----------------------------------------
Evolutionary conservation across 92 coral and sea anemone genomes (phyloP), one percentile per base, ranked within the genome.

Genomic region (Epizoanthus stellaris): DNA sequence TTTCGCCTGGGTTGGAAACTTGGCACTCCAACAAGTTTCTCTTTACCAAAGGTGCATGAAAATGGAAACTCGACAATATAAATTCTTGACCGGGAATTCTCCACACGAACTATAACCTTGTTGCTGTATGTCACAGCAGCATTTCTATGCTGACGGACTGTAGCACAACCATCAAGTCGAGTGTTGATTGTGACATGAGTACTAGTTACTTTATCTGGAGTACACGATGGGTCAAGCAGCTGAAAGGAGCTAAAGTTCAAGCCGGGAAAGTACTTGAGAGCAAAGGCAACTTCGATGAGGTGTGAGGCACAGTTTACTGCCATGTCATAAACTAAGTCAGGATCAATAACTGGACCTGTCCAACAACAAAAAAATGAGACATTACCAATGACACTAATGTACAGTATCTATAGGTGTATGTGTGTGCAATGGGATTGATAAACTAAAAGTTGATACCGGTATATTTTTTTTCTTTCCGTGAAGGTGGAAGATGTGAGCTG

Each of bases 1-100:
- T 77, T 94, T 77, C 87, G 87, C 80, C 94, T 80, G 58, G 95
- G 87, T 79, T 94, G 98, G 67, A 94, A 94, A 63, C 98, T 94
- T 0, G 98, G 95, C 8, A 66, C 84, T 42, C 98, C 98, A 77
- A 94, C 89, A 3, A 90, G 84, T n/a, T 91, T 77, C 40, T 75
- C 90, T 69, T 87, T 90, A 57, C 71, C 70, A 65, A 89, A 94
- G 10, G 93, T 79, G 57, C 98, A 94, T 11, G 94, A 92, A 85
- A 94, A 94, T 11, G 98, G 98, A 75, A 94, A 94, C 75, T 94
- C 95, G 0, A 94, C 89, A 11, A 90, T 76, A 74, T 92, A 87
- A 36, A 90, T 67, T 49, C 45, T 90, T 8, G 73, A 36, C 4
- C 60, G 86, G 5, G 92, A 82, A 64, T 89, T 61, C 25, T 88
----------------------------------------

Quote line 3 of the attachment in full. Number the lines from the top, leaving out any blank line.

Each of bases 1-100: